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- Feb 14, 2012

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$\dfrac{z_3-z_1}{z_2-z_1}\cdot \dfrac{z-z_2}{z-z_3}$ is a real number and the imaginary part of $z$ is the greatest possible. Find the real part of $z$.

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- Thread starter
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- #1

- Feb 14, 2012

- 3,632

$\dfrac{z_3-z_1}{z_2-z_1}\cdot \dfrac{z-z_2}{z-z_3}$ is a real number and the imaginary part of $z$ is the greatest possible. Find the real part of $z$.

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- Feb 14, 2012

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\begin{scope}

\draw (0,0) circle(3);

\end{scope}

\node (1) at (0,0) {c};

\draw (0,0) node[anchor=south] {.};

\coordinate[label=left: $z_2$] (E) at (-2,-2.236);

\coordinate[label=left: $z_1$] (A) at (-2,2.236);

\coordinate[label=above: $z$] (B) at (-1,2.828);

\coordinate[label=above: $z_3$] (C) at (1.2,2.75);

\coordinate[label=below: $z$] (D) at (2,-2.236);

\draw (E) -- (A);

\draw (E) -- (B);

\draw (E) -- (C);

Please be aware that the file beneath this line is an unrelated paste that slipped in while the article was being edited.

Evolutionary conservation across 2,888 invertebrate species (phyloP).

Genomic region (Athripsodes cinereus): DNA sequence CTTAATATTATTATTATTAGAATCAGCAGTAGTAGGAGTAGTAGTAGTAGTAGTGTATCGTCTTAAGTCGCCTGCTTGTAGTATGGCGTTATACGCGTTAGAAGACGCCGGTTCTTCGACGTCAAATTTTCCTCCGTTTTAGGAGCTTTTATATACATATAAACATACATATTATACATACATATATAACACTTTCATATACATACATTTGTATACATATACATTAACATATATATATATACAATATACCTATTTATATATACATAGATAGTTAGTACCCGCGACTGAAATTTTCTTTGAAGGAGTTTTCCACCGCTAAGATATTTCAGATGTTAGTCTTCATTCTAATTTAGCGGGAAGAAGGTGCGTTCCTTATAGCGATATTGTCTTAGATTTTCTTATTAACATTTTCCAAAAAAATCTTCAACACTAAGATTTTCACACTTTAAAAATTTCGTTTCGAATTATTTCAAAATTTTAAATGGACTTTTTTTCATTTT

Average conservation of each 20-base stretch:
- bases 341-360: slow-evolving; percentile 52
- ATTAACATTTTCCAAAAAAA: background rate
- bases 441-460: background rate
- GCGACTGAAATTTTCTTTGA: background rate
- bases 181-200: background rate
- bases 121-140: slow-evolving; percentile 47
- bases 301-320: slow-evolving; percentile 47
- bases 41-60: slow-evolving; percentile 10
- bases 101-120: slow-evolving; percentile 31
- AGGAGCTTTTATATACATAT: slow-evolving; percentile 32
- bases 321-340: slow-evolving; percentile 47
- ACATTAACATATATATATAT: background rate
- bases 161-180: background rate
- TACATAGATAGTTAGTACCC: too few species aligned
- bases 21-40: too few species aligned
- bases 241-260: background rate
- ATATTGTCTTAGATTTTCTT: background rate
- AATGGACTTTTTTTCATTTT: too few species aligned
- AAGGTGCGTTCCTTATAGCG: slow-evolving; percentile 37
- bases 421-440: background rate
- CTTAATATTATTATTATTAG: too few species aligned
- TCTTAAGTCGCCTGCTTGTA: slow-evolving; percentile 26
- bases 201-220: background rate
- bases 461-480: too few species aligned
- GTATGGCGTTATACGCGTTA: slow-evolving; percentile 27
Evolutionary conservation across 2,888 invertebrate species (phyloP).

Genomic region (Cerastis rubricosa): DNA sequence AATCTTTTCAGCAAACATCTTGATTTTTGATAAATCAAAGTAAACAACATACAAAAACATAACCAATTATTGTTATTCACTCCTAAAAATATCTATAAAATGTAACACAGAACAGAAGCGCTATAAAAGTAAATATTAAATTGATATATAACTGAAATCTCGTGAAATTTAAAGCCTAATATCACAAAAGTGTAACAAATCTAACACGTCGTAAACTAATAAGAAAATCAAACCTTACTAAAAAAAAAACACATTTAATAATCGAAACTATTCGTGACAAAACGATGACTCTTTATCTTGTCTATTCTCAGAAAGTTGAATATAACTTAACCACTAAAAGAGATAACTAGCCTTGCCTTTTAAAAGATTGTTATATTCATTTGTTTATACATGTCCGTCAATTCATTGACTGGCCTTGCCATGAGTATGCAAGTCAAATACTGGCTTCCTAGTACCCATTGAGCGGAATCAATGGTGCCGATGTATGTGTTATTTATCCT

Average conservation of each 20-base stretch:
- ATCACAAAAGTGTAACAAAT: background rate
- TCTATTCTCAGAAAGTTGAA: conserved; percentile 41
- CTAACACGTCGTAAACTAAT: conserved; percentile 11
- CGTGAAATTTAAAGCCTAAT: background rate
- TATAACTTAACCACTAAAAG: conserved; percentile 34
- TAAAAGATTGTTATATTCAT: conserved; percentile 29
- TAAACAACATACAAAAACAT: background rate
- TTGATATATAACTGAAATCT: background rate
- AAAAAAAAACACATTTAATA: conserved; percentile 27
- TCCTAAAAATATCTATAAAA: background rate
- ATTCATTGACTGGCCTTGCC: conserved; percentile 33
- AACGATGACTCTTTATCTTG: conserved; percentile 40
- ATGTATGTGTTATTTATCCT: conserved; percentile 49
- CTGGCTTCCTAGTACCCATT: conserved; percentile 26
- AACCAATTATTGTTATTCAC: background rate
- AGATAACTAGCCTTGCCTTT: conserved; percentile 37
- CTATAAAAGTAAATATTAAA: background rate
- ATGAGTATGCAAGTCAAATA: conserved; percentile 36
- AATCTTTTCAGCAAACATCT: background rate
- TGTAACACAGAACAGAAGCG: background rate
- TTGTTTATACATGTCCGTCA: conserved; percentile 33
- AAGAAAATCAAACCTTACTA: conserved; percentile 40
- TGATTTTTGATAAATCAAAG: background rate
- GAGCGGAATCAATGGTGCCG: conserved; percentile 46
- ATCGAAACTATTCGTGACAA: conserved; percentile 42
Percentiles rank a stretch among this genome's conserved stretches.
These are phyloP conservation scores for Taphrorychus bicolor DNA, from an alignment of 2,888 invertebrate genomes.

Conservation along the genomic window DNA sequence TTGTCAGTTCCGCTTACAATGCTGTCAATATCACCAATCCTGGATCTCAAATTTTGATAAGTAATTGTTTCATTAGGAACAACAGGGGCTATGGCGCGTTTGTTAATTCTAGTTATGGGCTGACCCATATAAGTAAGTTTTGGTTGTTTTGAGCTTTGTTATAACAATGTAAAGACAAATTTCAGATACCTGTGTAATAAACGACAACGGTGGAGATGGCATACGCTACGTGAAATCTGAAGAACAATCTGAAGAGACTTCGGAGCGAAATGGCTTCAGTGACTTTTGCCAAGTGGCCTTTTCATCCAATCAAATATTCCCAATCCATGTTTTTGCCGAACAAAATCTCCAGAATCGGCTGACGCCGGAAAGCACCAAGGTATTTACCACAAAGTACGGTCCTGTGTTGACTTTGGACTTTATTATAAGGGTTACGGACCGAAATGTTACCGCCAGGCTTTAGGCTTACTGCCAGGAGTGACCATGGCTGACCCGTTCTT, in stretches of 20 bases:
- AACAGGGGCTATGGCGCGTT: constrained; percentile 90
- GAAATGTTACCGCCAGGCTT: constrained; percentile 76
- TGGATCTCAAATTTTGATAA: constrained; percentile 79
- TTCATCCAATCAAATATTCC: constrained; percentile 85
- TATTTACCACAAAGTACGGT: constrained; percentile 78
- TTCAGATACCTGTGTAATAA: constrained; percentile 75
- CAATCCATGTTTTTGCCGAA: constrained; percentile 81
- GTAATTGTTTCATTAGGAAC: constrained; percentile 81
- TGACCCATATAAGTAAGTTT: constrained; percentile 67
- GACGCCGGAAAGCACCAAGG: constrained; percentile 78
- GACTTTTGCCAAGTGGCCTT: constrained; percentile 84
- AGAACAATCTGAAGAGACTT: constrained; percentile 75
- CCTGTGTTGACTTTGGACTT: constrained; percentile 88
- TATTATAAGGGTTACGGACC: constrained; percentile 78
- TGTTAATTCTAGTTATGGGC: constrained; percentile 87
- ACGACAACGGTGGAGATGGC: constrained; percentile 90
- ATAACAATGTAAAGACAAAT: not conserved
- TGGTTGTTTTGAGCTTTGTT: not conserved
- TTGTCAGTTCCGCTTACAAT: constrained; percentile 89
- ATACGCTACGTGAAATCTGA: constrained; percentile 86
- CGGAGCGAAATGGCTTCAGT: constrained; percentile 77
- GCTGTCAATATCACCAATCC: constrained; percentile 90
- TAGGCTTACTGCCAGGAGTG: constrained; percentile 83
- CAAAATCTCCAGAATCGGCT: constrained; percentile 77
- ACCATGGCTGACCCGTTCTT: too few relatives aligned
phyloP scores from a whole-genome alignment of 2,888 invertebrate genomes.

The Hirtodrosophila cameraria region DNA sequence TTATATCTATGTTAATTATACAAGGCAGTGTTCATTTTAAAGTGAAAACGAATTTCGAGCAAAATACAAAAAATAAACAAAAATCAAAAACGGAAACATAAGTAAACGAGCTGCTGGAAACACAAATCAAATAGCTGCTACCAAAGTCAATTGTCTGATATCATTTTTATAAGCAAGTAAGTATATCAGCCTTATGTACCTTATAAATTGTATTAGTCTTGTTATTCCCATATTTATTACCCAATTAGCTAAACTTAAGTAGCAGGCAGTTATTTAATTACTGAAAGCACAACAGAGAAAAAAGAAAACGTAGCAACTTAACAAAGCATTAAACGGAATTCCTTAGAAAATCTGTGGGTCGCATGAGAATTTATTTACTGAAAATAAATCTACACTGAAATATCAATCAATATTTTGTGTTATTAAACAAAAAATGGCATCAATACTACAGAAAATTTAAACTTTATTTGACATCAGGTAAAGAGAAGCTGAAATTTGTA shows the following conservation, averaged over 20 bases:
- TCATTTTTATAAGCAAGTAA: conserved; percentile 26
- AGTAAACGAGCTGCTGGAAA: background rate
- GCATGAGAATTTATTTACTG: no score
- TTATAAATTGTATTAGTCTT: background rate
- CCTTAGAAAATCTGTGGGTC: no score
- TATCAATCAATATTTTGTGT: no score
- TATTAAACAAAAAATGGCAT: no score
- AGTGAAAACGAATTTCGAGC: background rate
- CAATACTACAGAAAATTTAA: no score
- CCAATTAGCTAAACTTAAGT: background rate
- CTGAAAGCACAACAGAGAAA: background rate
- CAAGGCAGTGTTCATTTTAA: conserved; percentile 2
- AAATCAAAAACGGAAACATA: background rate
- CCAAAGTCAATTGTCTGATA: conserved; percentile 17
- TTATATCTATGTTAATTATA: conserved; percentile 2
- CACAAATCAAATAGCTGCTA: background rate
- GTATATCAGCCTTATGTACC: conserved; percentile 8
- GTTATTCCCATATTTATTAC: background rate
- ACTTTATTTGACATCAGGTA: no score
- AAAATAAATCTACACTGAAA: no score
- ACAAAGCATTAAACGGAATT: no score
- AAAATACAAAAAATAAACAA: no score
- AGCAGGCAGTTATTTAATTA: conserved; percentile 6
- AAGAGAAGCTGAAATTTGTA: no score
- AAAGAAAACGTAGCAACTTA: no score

\draw (E) -- (D);

\draw (A) -- (B);

\draw (B) -- (C);

\draw (C) -- (D);

\node (1) at (-1.8,2) {$\theta_1$};

\node (2) at (-0.8,2.6) {$\theta_2$};

\node (3) at (1.8,-2.0) {$\theta_2$};

\end{tikzpicture}

Let $\dfrac{z_3-z_1}{z_2-z_1}=r_1\cis(\theta_1)$, where $0<\theta_1<180^{\circ}$.

If $z$ is on or below the line through $z_2$ and $z_3$, then $\dfrac{z-z_2}{z-z_3}=r_2\cis(\theta_2)$, where $0<\theta_2<180^{\circ}$. Because $r_1 \cis(\theta_2)\cdot r_2 \cis(\theta_2)=r_1\cdot r_2\cdot \cis(\theta_1+\theta_2)$ is real, it follows that $\theta_1+\theta_2=180^{\circ}$, meaning that $z_1,\,z_2,\,z_3$ and $z$ lie on a circle.

On the other hand, if $z$ is above the line through $z_2$ and $z_3$, then $\dfrac{z-z_2}{z-z_3}=r_2\cis(-\theta_2)$, where $0<\theta_2<180^{\circ}$. Because $r_1 \cis(\theta_1)\cdot r_2 \cis(\theta_2)=r_1\cdot r_2\cdot \cis(\theta_1-\theta_2)$ is real, it follows that $\theta_1=\theta_2$, meaning that $z_1,\,z_2,\,z_3$ and $z$ lie on a circle.

In either case, $z$ must lie on the circumcircle of $\triangle z_1 z_2 z_3$ whose center is the intersection of the perpendicular bisectors of $\overline{z_1z_2}$ and $\overline{z_1z_3}$, namely, the lines $y=\dfrac{39+83}{2}=61$ and $16(y-91)=-60(x-48)$.

Thus the center of the circle is $c=56+61i$. The imaginary part of $z$ is maximal when $z$ is at the top of the circle, and the real part of $z$ is 56.